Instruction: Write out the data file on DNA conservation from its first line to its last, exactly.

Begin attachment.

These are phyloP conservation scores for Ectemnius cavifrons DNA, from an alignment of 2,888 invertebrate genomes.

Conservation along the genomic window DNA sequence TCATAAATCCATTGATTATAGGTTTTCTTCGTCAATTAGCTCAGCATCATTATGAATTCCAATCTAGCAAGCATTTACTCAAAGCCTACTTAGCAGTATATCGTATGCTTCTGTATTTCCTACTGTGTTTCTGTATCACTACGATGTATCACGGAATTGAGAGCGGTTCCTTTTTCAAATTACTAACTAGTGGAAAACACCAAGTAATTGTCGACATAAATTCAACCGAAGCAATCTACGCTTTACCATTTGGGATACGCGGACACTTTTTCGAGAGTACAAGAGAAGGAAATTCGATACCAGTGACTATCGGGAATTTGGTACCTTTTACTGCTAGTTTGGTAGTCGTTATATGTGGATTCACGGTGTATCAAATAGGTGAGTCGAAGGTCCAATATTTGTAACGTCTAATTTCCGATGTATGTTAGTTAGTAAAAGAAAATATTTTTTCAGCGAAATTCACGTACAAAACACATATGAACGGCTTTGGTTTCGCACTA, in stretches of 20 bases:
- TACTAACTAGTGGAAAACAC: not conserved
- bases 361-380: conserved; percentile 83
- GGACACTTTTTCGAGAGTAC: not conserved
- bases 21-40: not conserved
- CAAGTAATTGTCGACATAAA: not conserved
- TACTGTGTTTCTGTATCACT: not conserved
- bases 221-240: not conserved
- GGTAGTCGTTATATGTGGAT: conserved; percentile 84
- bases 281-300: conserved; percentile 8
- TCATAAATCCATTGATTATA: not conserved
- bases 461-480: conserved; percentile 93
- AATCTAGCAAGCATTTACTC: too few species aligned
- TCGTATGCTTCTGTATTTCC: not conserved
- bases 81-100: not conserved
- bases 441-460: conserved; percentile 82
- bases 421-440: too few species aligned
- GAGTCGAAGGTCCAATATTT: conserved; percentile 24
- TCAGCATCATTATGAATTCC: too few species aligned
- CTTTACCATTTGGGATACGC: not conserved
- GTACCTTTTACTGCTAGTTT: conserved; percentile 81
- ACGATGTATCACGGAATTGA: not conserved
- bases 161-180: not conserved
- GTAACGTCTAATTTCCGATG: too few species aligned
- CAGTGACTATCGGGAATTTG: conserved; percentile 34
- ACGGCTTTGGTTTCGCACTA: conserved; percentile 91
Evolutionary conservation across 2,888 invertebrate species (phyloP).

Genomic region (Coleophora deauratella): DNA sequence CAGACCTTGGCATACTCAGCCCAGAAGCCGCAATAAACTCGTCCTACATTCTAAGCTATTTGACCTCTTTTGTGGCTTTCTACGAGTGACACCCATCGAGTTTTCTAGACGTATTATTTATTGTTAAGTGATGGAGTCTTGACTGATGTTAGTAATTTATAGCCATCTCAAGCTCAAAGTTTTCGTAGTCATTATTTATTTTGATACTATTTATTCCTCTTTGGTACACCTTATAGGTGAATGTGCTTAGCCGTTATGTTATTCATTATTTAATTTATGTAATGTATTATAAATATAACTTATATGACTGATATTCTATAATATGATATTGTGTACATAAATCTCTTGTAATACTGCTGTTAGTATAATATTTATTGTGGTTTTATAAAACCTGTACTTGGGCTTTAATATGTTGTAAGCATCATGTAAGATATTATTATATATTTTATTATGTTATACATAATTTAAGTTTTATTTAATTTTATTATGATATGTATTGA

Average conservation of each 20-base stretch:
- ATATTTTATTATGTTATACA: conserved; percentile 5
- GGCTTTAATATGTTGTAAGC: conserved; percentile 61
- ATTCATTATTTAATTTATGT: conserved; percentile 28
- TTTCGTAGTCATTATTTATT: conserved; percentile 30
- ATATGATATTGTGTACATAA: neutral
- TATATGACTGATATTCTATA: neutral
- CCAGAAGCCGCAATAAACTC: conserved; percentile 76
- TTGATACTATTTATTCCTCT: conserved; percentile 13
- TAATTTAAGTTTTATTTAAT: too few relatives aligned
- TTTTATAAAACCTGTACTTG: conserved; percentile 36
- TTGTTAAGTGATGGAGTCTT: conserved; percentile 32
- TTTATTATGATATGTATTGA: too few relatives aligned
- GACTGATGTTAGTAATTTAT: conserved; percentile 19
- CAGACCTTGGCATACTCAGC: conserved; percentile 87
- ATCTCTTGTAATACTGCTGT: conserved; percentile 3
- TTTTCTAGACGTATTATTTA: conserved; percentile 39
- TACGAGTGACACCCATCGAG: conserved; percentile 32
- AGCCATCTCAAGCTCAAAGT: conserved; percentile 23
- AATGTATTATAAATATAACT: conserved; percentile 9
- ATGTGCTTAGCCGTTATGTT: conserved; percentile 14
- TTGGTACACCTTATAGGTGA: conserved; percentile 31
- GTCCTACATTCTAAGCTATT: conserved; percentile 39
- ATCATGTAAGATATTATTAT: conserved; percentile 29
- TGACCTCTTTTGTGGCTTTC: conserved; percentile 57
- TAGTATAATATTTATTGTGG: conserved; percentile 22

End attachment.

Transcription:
These are phyloP conservation scores for Ectemnius cavifrons DNA, from an alignment of 2,888 invertebrate genomes.

Conservation along the genomic window DNA sequence TCATAAATCCATTGATTATAGGTTTTCTTCGTCAATTAGCTCAGCATCATTATGAATTCCAATCTAGCAAGCATTTACTCAAAGCCTACTTAGCAGTATATCGTATGCTTCTGTATTTCCTACTGTGTTTCTGTATCACTACGATGTATCACGGAATTGAGAGCGGTTCCTTTTTCAAATTACTAACTAGTGGAAAACACCAAGTAATTGTCGACATAAATTCAACCGAAGCAATCTACGCTTTACCATTTGGGATACGCGGACACTTTTTCGAGAGTACAAGAGAAGGAAATTCGATACCAGTGACTATCGGGAATTTGGTACCTTTTACTGCTAGTTTGGTAGTCGTTATATGTGGATTCACGGTGTATCAAATAGGTGAGTCGAAGGTCCAATATTTGTAACGTCTAATTTCCGATGTATGTTAGTTAGTAAAAGAAAATATTTTTTCAGCGAAATTCACGTACAAAACACATATGAACGGCTTTGGTTTCGCACTA, in stretches of 20 bases:
- TACTAACTAGTGGAAAACAC: not conserved
- bases 361-380: conserved; percentile 83
- GGACACTTTTTCGAGAGTAC: not conserved
- bases 21-40: not conserved
- CAAGTAATTGTCGACATAAA: not conserved
- TACTGTGTTTCTGTATCACT: not conserved
- bases 221-240: not conserved
- GGTAGTCGTTATATGTGGAT: conserved; percentile 84
- bases 281-300: conserved; percentile 8
- TCATAAATCCATTGATTATA: not conserved
- bases 461-480: conserved; percentile 93
- AATCTAGCAAGCATTTACTC: too few species aligned
- TCGTATGCTTCTGTATTTCC: not conserved
- bases 81-100: not conserved
- bases 441-460: conserved; percentile 82
- bases 421-440: too few species aligned
- GAGTCGAAGGTCCAATATTT: conserved; percentile 24
- TCAGCATCATTATGAATTCC: too few species aligned
- CTTTACCATTTGGGATACGC: not conserved
- GTACCTTTTACTGCTAGTTT: conserved; percentile 81
- ACGATGTATCACGGAATTGA: not conserved
- bases 161-180: not conserved
- GTAACGTCTAATTTCCGATG: too few species aligned
- CAGTGACTATCGGGAATTTG: conserved; percentile 34
- ACGGCTTTGGTTTCGCACTA: conserved; percentile 91
Evolutionary conservation across 2,888 invertebrate species (phyloP).

Genomic region (Coleophora deauratella): DNA sequence CAGACCTTGGCATACTCAGCCCAGAAGCCGCAATAAACTCGTCCTACATTCTAAGCTATTTGACCTCTTTTGTGGCTTTCTACGAGTGACACCCATCGAGTTTTCTAGACGTATTATTTATTGTTAAGTGATGGAGTCTTGACTGATGTTAGTAATTTATAGCCATCTCAAGCTCAAAGTTTTCGTAGTCATTATTTATTTTGATACTATTTATTCCTCTTTGGTACACCTTATAGGTGAATGTGCTTAGCCGTTATGTTATTCATTATTTAATTTATGTAATGTATTATAAATATAACTTATATGACTGATATTCTATAATATGATATTGTGTACATAAATCTCTTGTAATACTGCTGTTAGTATAATATTTATTGTGGTTTTATAAAACCTGTACTTGGGCTTTAATATGTTGTAAGCATCATGTAAGATATTATTATATATTTTATTATGTTATACATAATTTAAGTTTTATTTAATTTTATTATGATATGTATTGA

Average conservation of each 20-base stretch:
- ATATTTTATTATGTTATACA: conserved; percentile 5
- GGCTTTAATATGTTGTAAGC: conserved; percentile 61
- ATTCATTATTTAATTTATGT: conserved; percentile 28
- TTTCGTAGTCATTATTTATT: conserved; percentile 30
- ATATGATATTGTGTACATAA: neutral
- TATATGACTGATATTCTATA: neutral
- CCAGAAGCCGCAATAAACTC: conserved; percentile 76
- TTGATACTATTTATTCCTCT: conserved; percentile 13
- TAATTTAAGTTTTATTTAAT: too few relatives aligned
- TTTTATAAAACCTGTACTTG: conserved; percentile 36
- TTGTTAAGTGATGGAGTCTT: conserved; percentile 32
- TTTATTATGATATGTATTGA: too few relatives aligned
- GACTGATGTTAGTAATTTAT: conserved; percentile 19
- CAGACCTTGGCATACTCAGC: conserved; percentile 87
- ATCTCTTGTAATACTGCTGT: conserved; percentile 3
- TTTTCTAGACGTATTATTTA: conserved; percentile 39
- TACGAGTGACACCCATCGAG: conserved; percentile 32
- AGCCATCTCAAGCTCAAAGT: conserved; percentile 23
- AATGTATTATAAATATAACT: conserved; percentile 9
- ATGTGCTTAGCCGTTATGTT: conserved; percentile 14
- TTGGTACACCTTATAGGTGA: conserved; percentile 31
- GTCCTACATTCTAAGCTATT: conserved; percentile 39
- ATCATGTAAGATATTATTAT: conserved; percentile 29
- TGACCTCTTTTGTGGCTTTC: conserved; percentile 57
- TAGTATAATATTTATTGTGG: conserved; percentile 22